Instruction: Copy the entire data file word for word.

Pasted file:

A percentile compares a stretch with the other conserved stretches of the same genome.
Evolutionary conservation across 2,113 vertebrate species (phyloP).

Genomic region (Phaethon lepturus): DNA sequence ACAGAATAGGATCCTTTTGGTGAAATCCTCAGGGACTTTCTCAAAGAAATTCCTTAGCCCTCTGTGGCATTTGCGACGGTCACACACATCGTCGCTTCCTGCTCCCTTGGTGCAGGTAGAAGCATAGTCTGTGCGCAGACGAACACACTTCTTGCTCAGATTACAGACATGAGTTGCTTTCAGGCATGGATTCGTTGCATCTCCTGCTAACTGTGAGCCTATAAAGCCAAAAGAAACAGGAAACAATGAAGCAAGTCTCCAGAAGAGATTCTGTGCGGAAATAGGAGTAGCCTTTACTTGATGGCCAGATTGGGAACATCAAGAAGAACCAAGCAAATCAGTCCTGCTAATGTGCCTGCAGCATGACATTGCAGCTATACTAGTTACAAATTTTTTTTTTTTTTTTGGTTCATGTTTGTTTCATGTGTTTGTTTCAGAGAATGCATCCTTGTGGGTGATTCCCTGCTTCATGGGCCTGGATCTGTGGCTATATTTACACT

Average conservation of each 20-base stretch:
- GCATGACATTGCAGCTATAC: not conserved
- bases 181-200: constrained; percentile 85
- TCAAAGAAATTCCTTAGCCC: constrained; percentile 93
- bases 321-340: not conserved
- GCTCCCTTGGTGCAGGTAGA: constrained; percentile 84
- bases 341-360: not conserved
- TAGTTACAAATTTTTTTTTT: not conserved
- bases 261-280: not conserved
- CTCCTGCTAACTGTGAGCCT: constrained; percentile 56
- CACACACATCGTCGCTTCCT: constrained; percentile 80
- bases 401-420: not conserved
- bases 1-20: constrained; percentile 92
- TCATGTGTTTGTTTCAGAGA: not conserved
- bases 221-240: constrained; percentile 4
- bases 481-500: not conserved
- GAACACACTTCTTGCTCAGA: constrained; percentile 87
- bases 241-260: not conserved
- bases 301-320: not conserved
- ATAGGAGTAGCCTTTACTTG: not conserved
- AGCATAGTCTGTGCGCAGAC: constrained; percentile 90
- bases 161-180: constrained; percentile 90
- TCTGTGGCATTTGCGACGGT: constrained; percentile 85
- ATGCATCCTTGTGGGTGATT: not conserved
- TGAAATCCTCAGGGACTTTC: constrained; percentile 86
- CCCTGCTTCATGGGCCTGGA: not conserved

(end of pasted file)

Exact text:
A percentile compares a stretch with the other conserved stretches of the same genome.
Evolutionary conservation across 2,113 vertebrate species (phyloP).

Genomic region (Phaethon lepturus): DNA sequence ACAGAATAGGATCCTTTTGGTGAAATCCTCAGGGACTTTCTCAAAGAAATTCCTTAGCCCTCTGTGGCATTTGCGACGGTCACACACATCGTCGCTTCCTGCTCCCTTGGTGCAGGTAGAAGCATAGTCTGTGCGCAGACGAACACACTTCTTGCTCAGATTACAGACATGAGTTGCTTTCAGGCATGGATTCGTTGCATCTCCTGCTAACTGTGAGCCTATAAAGCCAAAAGAAACAGGAAACAATGAAGCAAGTCTCCAGAAGAGATTCTGTGCGGAAATAGGAGTAGCCTTTACTTGATGGCCAGATTGGGAACATCAAGAAGAACCAAGCAAATCAGTCCTGCTAATGTGCCTGCAGCATGACATTGCAGCTATACTAGTTACAAATTTTTTTTTTTTTTTTGGTTCATGTTTGTTTCATGTGTTTGTTTCAGAGAATGCATCCTTGTGGGTGATTCCCTGCTTCATGGGCCTGGATCTGTGGCTATATTTACACT

Average conservation of each 20-base stretch:
- GCATGACATTGCAGCTATAC: not conserved
- bases 181-200: constrained; percentile 85
- TCAAAGAAATTCCTTAGCCC: constrained; percentile 93
- bases 321-340: not conserved
- GCTCCCTTGGTGCAGGTAGA: constrained; percentile 84
- bases 341-360: not conserved
- TAGTTACAAATTTTTTTTTT: not conserved
- bases 261-280: not conserved
- CTCCTGCTAACTGTGAGCCT: constrained; percentile 56
- CACACACATCGTCGCTTCCT: constrained; percentile 80
- bases 401-420: not conserved
- bases 1-20: constrained; percentile 92
- TCATGTGTTTGTTTCAGAGA: not conserved
- bases 221-240: constrained; percentile 4
- bases 481-500: not conserved
- GAACACACTTCTTGCTCAGA: constrained; percentile 87
- bases 241-260: not conserved
- bases 301-320: not conserved
- ATAGGAGTAGCCTTTACTTG: not conserved
- AGCATAGTCTGTGCGCAGAC: constrained; percentile 90
- bases 161-180: constrained; percentile 90
- TCTGTGGCATTTGCGACGGT: constrained; percentile 85
- ATGCATCCTTGTGGGTGATT: not conserved
- TGAAATCCTCAGGGACTTTC: constrained; percentile 86
- CCCTGCTTCATGGGCCTGGA: not conserved